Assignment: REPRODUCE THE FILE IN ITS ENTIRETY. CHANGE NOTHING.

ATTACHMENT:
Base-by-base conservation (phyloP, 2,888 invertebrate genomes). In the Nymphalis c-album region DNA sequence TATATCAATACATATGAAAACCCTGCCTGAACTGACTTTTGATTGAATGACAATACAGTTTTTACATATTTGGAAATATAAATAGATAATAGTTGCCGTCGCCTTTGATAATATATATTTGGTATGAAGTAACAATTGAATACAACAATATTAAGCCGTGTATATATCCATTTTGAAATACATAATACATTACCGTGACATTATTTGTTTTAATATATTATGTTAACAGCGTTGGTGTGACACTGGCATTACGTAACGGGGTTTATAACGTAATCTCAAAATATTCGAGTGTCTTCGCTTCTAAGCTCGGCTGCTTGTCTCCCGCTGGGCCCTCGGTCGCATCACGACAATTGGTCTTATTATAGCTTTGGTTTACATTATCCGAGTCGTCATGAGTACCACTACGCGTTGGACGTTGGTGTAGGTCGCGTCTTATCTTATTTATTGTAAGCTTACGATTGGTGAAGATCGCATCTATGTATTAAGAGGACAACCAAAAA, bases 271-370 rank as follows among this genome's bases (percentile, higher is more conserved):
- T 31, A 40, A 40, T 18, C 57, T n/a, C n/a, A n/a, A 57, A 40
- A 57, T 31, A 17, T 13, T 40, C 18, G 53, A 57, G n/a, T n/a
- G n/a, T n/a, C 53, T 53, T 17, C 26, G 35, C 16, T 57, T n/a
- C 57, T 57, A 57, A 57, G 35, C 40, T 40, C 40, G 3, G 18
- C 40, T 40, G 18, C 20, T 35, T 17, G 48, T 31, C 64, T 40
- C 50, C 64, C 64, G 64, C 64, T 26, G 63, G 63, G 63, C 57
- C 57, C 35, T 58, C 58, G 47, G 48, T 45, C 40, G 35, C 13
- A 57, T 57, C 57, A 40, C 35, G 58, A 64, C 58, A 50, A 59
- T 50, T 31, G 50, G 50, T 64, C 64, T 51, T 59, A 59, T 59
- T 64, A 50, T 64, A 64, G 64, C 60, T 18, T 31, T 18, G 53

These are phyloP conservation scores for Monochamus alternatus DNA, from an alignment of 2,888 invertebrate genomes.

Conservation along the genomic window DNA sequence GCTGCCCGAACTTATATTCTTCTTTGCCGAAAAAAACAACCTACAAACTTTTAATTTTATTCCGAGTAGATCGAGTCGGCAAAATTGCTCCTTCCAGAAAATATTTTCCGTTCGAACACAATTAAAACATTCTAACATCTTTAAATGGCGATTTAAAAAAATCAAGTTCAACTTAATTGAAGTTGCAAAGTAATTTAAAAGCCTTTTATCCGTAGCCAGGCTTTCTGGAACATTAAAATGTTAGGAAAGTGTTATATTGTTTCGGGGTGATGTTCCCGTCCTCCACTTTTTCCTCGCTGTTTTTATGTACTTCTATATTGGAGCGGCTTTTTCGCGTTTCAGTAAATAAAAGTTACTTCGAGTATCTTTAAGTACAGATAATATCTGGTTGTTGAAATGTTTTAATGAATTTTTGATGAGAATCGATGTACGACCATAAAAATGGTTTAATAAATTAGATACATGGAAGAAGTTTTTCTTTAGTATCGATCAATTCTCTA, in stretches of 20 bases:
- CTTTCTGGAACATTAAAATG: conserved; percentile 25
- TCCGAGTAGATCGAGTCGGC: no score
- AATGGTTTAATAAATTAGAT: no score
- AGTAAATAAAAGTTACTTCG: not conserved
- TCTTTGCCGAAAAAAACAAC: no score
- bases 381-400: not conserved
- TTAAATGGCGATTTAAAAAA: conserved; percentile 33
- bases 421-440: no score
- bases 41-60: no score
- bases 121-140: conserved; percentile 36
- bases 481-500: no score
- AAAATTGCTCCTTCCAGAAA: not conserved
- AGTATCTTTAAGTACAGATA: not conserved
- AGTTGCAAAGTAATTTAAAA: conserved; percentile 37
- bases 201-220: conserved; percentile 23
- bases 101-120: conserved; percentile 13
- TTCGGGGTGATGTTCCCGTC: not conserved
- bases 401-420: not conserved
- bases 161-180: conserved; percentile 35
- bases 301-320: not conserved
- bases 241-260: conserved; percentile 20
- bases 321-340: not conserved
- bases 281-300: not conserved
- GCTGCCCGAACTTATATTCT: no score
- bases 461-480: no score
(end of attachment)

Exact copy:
Base-by-base conservation (phyloP, 2,888 invertebrate genomes). In the Nymphalis c-album region DNA sequence TATATCAATACATATGAAAACCCTGCCTGAACTGACTTTTGATTGAATGACAATACAGTTTTTACATATTTGGAAATATAAATAGATAATAGTTGCCGTCGCCTTTGATAATATATATTTGGTATGAAGTAACAATTGAATACAACAATATTAAGCCGTGTATATATCCATTTTGAAATACATAATACATTACCGTGACATTATTTGTTTTAATATATTATGTTAACAGCGTTGGTGTGACACTGGCATTACGTAACGGGGTTTATAACGTAATCTCAAAATATTCGAGTGTCTTCGCTTCTAAGCTCGGCTGCTTGTCTCCCGCTGGGCCCTCGGTCGCATCACGACAATTGGTCTTATTATAGCTTTGGTTTACATTATCCGAGTCGTCATGAGTACCACTACGCGTTGGACGTTGGTGTAGGTCGCGTCTTATCTTATTTATTGTAAGCTTACGATTGGTGAAGATCGCATCTATGTATTAAGAGGACAACCAAAAA, bases 271-370 rank as follows among this genome's bases (percentile, higher is more conserved):
- T 31, A 40, A 40, T 18, C 57, T n/a, C n/a, A n/a, A 57, A 40
- A 57, T 31, A 17, T 13, T 40, C 18, G 53, A 57, G n/a, T n/a
- G n/a, T n/a, C 53, T 53, T 17, C 26, G 35, C 16, T 57, T n/a
- C 57, T 57, A 57, A 57, G 35, C 40, T 40, C 40, G 3, G 18
- C 40, T 40, G 18, C 20, T 35, T 17, G 48, T 31, C 64, T 40
- C 50, C 64, C 64, G 64, C 64, T 26, G 63, G 63, G 63, C 57
- C 57, C 35, T 58, C 58, G 47, G 48, T 45, C 40, G 35, C 13
- A 57, T 57, C 57, A 40, C 35, G 58, A 64, C 58, A 50, A 59
- T 50, T 31, G 50, G 50, T 64, C 64, T 51, T 59, A 59, T 59
- T 64, A 50, T 64, A 64, G 64, C 60, T 18, T 31, T 18, G 53

These are phyloP conservation scores for Monochamus alternatus DNA, from an alignment of 2,888 invertebrate genomes.

Conservation along the genomic window DNA sequence GCTGCCCGAACTTATATTCTTCTTTGCCGAAAAAAACAACCTACAAACTTTTAATTTTATTCCGAGTAGATCGAGTCGGCAAAATTGCTCCTTCCAGAAAATATTTTCCGTTCGAACACAATTAAAACATTCTAACATCTTTAAATGGCGATTTAAAAAAATCAAGTTCAACTTAATTGAAGTTGCAAAGTAATTTAAAAGCCTTTTATCCGTAGCCAGGCTTTCTGGAACATTAAAATGTTAGGAAAGTGTTATATTGTTTCGGGGTGATGTTCCCGTCCTCCACTTTTTCCTCGCTGTTTTTATGTACTTCTATATTGGAGCGGCTTTTTCGCGTTTCAGTAAATAAAAGTTACTTCGAGTATCTTTAAGTACAGATAATATCTGGTTGTTGAAATGTTTTAATGAATTTTTGATGAGAATCGATGTACGACCATAAAAATGGTTTAATAAATTAGATACATGGAAGAAGTTTTTCTTTAGTATCGATCAATTCTCTA, in stretches of 20 bases:
- CTTTCTGGAACATTAAAATG: conserved; percentile 25
- TCCGAGTAGATCGAGTCGGC: no score
- AATGGTTTAATAAATTAGAT: no score
- AGTAAATAAAAGTTACTTCG: not conserved
- TCTTTGCCGAAAAAAACAAC: no score
- bases 381-400: not conserved
- TTAAATGGCGATTTAAAAAA: conserved; percentile 33
- bases 421-440: no score
- bases 41-60: no score
- bases 121-140: conserved; percentile 36
- bases 481-500: no score
- AAAATTGCTCCTTCCAGAAA: not conserved
- AGTATCTTTAAGTACAGATA: not conserved
- AGTTGCAAAGTAATTTAAAA: conserved; percentile 37
- bases 201-220: conserved; percentile 23
- bases 101-120: conserved; percentile 13
- TTCGGGGTGATGTTCCCGTC: not conserved
- bases 401-420: not conserved
- bases 161-180: conserved; percentile 35
- bases 301-320: not conserved
- bases 241-260: conserved; percentile 20
- bases 321-340: not conserved
- bases 281-300: not conserved
- GCTGCCCGAACTTATATTCT: no score
- bases 461-480: no score